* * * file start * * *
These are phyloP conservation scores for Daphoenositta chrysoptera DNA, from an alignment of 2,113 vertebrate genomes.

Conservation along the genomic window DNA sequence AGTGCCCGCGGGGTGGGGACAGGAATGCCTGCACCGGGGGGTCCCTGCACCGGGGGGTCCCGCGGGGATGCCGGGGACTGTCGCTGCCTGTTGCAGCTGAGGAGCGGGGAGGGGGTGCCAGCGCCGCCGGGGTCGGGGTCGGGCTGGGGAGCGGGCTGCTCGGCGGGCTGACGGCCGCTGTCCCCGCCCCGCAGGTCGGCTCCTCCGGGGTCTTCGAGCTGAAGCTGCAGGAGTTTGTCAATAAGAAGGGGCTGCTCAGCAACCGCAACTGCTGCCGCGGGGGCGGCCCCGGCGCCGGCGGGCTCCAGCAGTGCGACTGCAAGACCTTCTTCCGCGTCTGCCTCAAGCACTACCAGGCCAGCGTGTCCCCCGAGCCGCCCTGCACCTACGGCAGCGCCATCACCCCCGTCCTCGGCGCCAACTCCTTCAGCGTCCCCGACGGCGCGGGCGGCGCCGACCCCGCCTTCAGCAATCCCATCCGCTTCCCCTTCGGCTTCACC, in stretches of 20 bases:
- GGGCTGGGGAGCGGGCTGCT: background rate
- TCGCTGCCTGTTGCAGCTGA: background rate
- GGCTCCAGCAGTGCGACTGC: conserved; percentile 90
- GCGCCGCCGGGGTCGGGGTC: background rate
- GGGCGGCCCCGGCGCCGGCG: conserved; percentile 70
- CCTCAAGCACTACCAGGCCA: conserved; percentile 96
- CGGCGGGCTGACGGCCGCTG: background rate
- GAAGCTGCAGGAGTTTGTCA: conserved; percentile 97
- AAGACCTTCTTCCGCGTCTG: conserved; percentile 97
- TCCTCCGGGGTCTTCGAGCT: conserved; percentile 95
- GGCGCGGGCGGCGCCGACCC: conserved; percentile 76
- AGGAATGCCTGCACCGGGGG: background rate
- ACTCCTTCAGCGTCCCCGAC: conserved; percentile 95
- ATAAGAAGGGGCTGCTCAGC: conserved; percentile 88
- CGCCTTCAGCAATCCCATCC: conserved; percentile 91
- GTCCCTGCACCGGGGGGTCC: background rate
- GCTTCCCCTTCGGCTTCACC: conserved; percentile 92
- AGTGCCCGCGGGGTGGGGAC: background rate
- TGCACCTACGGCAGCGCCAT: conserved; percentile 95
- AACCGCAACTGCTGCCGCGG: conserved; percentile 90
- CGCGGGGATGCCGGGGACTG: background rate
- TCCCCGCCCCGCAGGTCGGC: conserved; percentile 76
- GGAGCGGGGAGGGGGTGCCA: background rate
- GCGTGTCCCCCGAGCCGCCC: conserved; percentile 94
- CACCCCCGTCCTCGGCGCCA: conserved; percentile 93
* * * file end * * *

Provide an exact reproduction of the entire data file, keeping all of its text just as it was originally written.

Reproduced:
These are phyloP conservation scores for Daphoenositta chrysoptera DNA, from an alignment of 2,113 vertebrate genomes.

Conservation along the genomic window DNA sequence AGTGCCCGCGGGGTGGGGACAGGAATGCCTGCACCGGGGGGTCCCTGCACCGGGGGGTCCCGCGGGGATGCCGGGGACTGTCGCTGCCTGTTGCAGCTGAGGAGCGGGGAGGGGGTGCCAGCGCCGCCGGGGTCGGGGTCGGGCTGGGGAGCGGGCTGCTCGGCGGGCTGACGGCCGCTGTCCCCGCCCCGCAGGTCGGCTCCTCCGGGGTCTTCGAGCTGAAGCTGCAGGAGTTTGTCAATAAGAAGGGGCTGCTCAGCAACCGCAACTGCTGCCGCGGGGGCGGCCCCGGCGCCGGCGGGCTCCAGCAGTGCGACTGCAAGACCTTCTTCCGCGTCTGCCTCAAGCACTACCAGGCCAGCGTGTCCCCCGAGCCGCCCTGCACCTACGGCAGCGCCATCACCCCCGTCCTCGGCGCCAACTCCTTCAGCGTCCCCGACGGCGCGGGCGGCGCCGACCCCGCCTTCAGCAATCCCATCCGCTTCCCCTTCGGCTTCACC, in stretches of 20 bases:
- GGGCTGGGGAGCGGGCTGCT: background rate
- TCGCTGCCTGTTGCAGCTGA: background rate
- GGCTCCAGCAGTGCGACTGC: conserved; percentile 90
- GCGCCGCCGGGGTCGGGGTC: background rate
- GGGCGGCCCCGGCGCCGGCG: conserved; percentile 70
- CCTCAAGCACTACCAGGCCA: conserved; percentile 96
- CGGCGGGCTGACGGCCGCTG: background rate
- GAAGCTGCAGGAGTTTGTCA: conserved; percentile 97
- AAGACCTTCTTCCGCGTCTG: conserved; percentile 97
- TCCTCCGGGGTCTTCGAGCT: conserved; percentile 95
- GGCGCGGGCGGCGCCGACCC: conserved; percentile 76
- AGGAATGCCTGCACCGGGGG: background rate
- ACTCCTTCAGCGTCCCCGAC: conserved; percentile 95
- ATAAGAAGGGGCTGCTCAGC: conserved; percentile 88
- CGCCTTCAGCAATCCCATCC: conserved; percentile 91
- GTCCCTGCACCGGGGGGTCC: background rate
- GCTTCCCCTTCGGCTTCACC: conserved; percentile 92
- AGTGCCCGCGGGGTGGGGAC: background rate
- TGCACCTACGGCAGCGCCAT: conserved; percentile 95
- AACCGCAACTGCTGCCGCGG: conserved; percentile 90
- CGCGGGGATGCCGGGGACTG: background rate
- TCCCCGCCCCGCAGGTCGGC: conserved; percentile 76
- GGAGCGGGGAGGGGGTGCCA: background rate
- GCGTGTCCCCCGAGCCGCCC: conserved; percentile 94
- CACCCCCGTCCTCGGCGCCA: conserved; percentile 93